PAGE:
MT-45

7895

MT-45 is an opioid that’s been used for a few years, with it primarily coming from online research chemical providers. The drug does have some pleasant opioid effects, but it’s usually not described as an ideal and truly enjoyable drug. Other opioids are almost always preferred.

It was developed in the 1970s by a Japanese pharmaceutical company. Outside of a small amount of research in animals, it has little/no history prior to the early 2010s. Since 2013, online vendors have sold it and reports of its effects have grown.

While MT-45 has been used like other RC opioids, most users tend to abandon it upon finding it has too many negative effects and/or too few positive effects relative to other drugs. So long as a common dose is used, it doesn’t appear to be particularly harmful acutely. But, reports of persistent hearing loss and possible hair loss suggest it’s not wise to use on any regular basis or at strong+ doses, which applies to many RCs in general.


MT-45 = IC-6; 1-Cyclohexyl-4-(1,2-diphenylethyl)piperazine


Dose

Oral

Light: 30 – 45 mg

Common: 45 – 60 mg

Strong: 60+ mg


Timeline

Oral

Total: 6 – 12 hours (many reports of it lasting 10-12 hours)

Onset: 00:30 – 00:45 (some reports of 1-2 hour onsets)

Intranasal

Total: 2 – 3 hours

Onset: Under 15 minutes


Experience Reports

Erowid



Effects

Positive

  • Calmness
  • Pain relief
  • Feelings of warmth
  • Sedation
  • Relaxation
  • General sense of well-being
  • Euphoria

Negative

  • Itching
  • Nausea, vomiting
  • Vision impairment
  • Dizziness
  • Muscle twitching
  • Sweating
  • Anxiety
  • Insomnia
  • Impaired coordination

MT-45 produces mild opioid effects and, at best, is described as similar to codeine or methadone. It either lacks euphoria or produces just a fraction of what an opioid like morphine or heroin can provide.

The effects are a cross of normal opioid activity and dissociative activity. It’s occasionally been described as closer to a low-dose dissociative than an opioid.

MT-45 doesn’t appear to produce as much sedation as other opioids at low-common doses and it has a less significant miotic (pupil constriction) effect. When an overdose occurs, initial responders may have a harder time recognizing it as an opioid overdose due to the lack of miotic action in many users.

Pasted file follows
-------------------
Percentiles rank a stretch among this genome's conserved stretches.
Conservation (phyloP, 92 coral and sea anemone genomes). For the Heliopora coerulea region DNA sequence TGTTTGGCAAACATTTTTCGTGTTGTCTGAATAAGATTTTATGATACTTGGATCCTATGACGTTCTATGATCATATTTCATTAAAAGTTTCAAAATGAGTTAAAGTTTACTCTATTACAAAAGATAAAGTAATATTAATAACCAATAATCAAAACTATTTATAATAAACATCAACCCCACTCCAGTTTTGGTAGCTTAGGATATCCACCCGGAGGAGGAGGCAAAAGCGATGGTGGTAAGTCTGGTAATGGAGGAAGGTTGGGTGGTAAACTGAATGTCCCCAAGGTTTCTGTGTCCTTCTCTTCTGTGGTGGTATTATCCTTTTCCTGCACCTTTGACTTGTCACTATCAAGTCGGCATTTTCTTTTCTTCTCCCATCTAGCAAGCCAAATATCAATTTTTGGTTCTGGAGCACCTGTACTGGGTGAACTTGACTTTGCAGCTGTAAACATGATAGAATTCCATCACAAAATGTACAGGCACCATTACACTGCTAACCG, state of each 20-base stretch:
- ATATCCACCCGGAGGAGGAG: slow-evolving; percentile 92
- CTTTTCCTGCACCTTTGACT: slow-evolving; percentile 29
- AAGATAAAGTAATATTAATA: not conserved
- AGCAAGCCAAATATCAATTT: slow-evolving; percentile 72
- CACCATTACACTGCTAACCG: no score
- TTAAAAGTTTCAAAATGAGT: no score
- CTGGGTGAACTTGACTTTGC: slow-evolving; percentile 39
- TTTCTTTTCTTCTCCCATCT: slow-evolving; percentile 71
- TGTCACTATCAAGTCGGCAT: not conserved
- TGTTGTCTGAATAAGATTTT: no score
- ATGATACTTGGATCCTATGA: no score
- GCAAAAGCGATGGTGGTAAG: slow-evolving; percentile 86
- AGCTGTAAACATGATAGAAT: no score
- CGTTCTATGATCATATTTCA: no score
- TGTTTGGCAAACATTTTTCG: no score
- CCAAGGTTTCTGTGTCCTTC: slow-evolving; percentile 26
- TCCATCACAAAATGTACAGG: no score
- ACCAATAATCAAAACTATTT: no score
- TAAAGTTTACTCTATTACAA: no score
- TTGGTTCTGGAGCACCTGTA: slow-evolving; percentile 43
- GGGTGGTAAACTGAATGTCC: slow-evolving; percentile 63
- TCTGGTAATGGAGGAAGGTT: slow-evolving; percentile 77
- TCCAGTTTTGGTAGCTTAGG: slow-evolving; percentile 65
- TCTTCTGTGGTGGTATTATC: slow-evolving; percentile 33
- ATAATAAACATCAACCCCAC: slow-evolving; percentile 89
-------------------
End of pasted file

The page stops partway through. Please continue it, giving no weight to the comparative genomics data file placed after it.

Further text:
Users generally report disliking the substance and it appears few people continue using it for extended periods of time. However, addiction is still possible.

Some people have found it can alleviate opioid withdrawal, which is to be expected.

There can be a desire to redose before the drug kicks in and during the comedown. In both cases, impulsive redosing should be avoided, especially given the notable possibility of a life-threatening overdose.


Pharmacology & Chemistry

As a piperazine derivative, MT-45 has a structure that’s distinct from other opioids. It’s a chiral molecule which has an R and an S isomer.

The racemic mixture has a similar potency to morphine for analgesic effects. The S isomer of MT-45 is more potent and seems to be responsible for much of the racemic mixture’s activity.

S-MT-45 is a stronger analgesic, appears to be a more potent u-opioid agonist, and has a higher affinity for k-opioid and d-opioid receptors.

The R-isomer does have some u-opioid agonist activity, but it’s less significant. The R-isomer may also have antagonist properties at Sigma 1 and Sigma 2 receptors, since certain activities in mice are reversed by sigma agonists.


History

MT-45 was created by Dainippon Pharmaceutical Co., a Japanese pharmaceutical company, in the 1970s. Dainippon was investigating drugs structurally similar to perathiepine (an antipsychotic) and lefetamine (an analgesic with stimulant properties.)

Of the drugs created, MT-45 was deemed important because early tests found it was nearly as potent as morphine for analgesia.

Come 2013, the drug appeared on a number of research chemical sites, alongside synthetic cannabinoids, synthetic cathinones, and other substances.